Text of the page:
✓ Residents of the glampsite had access to its own separate toilets and showers in portacabins and an alfresco sink area for communal teeth brushing next to a field of fragrant lemon bushes. I am very pleased to report that the glampsite toilets came equipped with raspberry handwash and were fully stocked with loo roll at all times I visited! 🙂 I didn’t test out the showers (wet wipe washes only I’m afraid!) but they did have shower curtains and private cubicles, not communal.
✓ Other options in the glamping area included bell tents, which were arranged in a pastel rainbow and looked really pretty at twilight.
✓ When you arrived at the glamping check in desk, you had to put down a cash deposit of 40 euros, which was refunded to you upon inspection of your tent at the end of your stay and once you had handed back the padlock and lamp lent to you. Check-out was swift and well-organised with inspectors radioing back to the reception desk via walkie-talkie to confirm the state of the tent before the deposit could be returned.
✓ The glampsite was RIGHT NEXT to the festival venue. At first I was anxious about this, as thought the noise from the stages around 25m away from my tent was going to be unbearable. Thankfully, this was not the case for me as the outdoor stages whose sound carried across closed down at midnight, which is when the indoor stages opened. This drastically reduced to amount of noise the glampers were subjected to and meant although we could still hear quite loud music, it was not anywhere near as invasive and disturbing as it could have been and was actually quite pleasant to sleep to (saying that I really do LOVE dub and could probably fall asleep right at the front of the show it puts me in that much of a trance, so don’t just take my word for it!). Further to this, the day stages which started at midday were based at the furthest end of the festival site to the glampsite, so this really helped in keeping the noise disturbance in the campsite at a reasonable level in the mornings too. The stalls at the chill out zone started to play gentle reggae music at around 10am, such as a playlist from the Solé and breakfast bar of Chronixx, Protoje, Alborosie and Bob Marley. This gave us 3 music-free hours between 7am-10am to sleep in (provided your neighbours weren’t too noisy like ours – could have throttled the Italian girl who jumped out of the tent opposite ours at 9am every morning to enthusiastically shout BUONGIORNO at the top of her lungs to each of her friends one by one – grrr) and some people in the glampsite were such hardcore dubbers that they even brought their own hi-fis to play their own dub music back at the campsite, as if 19 hours of reggae was not enough for them – true sound system addicts!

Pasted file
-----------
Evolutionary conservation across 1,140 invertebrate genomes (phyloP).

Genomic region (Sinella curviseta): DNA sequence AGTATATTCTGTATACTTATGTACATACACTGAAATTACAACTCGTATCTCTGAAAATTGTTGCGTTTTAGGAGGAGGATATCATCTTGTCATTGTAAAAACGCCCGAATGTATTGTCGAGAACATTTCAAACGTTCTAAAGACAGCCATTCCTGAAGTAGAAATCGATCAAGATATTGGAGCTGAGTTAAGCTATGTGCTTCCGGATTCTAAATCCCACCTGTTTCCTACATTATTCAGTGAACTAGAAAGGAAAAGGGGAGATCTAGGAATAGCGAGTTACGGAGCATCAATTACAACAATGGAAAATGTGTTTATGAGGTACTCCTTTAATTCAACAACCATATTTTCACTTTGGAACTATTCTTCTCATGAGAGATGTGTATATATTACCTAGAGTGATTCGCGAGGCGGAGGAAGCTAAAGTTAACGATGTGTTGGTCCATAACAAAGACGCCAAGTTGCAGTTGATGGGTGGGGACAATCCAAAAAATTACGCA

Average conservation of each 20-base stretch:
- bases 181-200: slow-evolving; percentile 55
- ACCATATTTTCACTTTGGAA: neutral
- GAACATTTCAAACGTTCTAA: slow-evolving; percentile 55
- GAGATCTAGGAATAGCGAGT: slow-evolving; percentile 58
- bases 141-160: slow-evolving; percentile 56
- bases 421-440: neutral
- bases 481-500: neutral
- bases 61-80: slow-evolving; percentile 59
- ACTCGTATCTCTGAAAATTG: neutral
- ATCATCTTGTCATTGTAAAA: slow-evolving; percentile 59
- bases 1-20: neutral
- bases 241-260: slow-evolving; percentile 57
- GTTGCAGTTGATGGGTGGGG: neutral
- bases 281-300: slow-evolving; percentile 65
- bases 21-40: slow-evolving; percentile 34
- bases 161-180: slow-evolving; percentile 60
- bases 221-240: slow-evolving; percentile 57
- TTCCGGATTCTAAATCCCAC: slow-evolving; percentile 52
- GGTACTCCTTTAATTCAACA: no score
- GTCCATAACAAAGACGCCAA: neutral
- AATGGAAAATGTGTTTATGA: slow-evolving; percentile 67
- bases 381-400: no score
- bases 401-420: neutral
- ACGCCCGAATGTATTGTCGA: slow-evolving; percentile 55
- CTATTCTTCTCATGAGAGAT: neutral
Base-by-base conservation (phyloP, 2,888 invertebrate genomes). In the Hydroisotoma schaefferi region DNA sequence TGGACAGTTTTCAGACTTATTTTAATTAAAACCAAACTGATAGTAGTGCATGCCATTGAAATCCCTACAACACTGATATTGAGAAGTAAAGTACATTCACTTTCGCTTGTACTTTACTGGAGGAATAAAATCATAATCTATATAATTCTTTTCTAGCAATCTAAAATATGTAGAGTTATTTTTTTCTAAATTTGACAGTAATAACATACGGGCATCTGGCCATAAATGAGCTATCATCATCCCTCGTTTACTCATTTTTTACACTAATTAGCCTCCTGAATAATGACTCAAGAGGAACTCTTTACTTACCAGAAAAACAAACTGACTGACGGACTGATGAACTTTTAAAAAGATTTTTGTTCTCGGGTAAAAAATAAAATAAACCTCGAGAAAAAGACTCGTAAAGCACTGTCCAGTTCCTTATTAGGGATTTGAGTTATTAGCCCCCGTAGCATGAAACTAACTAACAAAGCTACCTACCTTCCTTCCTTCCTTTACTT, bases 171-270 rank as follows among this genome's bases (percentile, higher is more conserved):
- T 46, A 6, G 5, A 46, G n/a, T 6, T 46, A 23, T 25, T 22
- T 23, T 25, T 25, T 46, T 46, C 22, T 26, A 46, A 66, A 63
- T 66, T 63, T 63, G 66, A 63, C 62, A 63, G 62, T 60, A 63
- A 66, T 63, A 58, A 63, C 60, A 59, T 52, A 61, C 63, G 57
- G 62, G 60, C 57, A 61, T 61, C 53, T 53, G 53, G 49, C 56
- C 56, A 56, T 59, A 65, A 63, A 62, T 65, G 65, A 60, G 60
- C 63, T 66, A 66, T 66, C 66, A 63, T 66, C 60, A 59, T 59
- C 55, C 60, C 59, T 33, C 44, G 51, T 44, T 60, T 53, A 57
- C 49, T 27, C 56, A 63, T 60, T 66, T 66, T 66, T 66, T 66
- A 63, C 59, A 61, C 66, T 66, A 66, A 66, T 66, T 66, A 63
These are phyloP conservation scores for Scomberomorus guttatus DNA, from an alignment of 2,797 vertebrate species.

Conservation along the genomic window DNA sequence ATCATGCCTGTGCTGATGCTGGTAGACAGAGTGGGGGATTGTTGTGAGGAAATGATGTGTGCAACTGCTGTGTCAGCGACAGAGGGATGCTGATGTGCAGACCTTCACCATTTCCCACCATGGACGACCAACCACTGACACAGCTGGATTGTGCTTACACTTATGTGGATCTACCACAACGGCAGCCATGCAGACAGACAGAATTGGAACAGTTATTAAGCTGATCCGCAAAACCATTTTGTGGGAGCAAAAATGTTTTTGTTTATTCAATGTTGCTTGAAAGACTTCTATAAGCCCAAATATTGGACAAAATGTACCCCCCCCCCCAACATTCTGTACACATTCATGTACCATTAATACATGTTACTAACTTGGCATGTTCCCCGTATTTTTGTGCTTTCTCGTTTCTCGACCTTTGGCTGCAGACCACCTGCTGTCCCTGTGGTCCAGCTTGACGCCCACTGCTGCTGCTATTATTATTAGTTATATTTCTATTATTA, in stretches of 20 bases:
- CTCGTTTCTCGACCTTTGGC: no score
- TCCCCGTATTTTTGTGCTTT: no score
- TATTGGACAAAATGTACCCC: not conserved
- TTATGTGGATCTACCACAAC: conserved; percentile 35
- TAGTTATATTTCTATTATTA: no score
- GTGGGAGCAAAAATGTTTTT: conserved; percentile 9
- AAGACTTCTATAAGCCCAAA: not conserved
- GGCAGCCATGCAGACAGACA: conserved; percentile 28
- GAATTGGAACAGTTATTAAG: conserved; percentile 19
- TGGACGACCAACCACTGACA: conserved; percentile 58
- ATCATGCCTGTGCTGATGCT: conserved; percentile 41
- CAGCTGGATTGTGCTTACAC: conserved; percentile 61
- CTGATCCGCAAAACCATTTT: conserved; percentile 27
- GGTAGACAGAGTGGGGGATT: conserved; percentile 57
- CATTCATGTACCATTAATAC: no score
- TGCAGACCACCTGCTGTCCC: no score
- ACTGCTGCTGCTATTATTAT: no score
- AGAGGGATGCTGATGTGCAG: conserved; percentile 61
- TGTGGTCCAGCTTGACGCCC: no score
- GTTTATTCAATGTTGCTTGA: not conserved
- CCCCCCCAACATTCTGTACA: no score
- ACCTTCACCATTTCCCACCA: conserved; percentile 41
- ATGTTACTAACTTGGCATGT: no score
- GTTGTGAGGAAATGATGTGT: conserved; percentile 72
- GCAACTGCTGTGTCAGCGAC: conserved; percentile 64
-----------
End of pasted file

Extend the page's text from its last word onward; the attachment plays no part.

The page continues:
✓ You could take your own food into the glamping area, but not into the main festival, and there were no kitchens to prepare food. If you wanted to cook your own food you would need to bring a camper van. We didn’t take any food into the tents as didn’t want to end up with an infestation of wasps and ants. Although the bug situation was relatively under control in the glampsite area, I did see a lot of ginormous ants going for the rubbish in the car park – wouldn’t want to mess with THEM.
✓ For anyone who missed out on glamping or who wanted a better night’s (read: day’s) sleep away from the festival, there was an alternative campsite, La Pedrera, just out of town and 2km from the festival site.
✓ Using The Glamping Company is so easy and really helps when you are travelling from abroad as you don’t have to worry about packing a tent in your luggage and carrying it around with you on your travels. You can travel light and everything is perfectly set up for you when you arrive. Not having to take a tent meant we could load up on the extra bedding and blankets which we definitely needed, as night-time temperatures dropped to as low as 5°C (it was snowing in other parts of Spain that weekend and many of the Semena Santa parades had been cancelled due to high winds, rain and snow!).✗ The toilets at the glampsite flooded on the second day. Luckily it didn’t contaminate the festival site and was cleaned up quickly thanks to the fast-acting cleaning team. It was just a slight inconvenience one morning.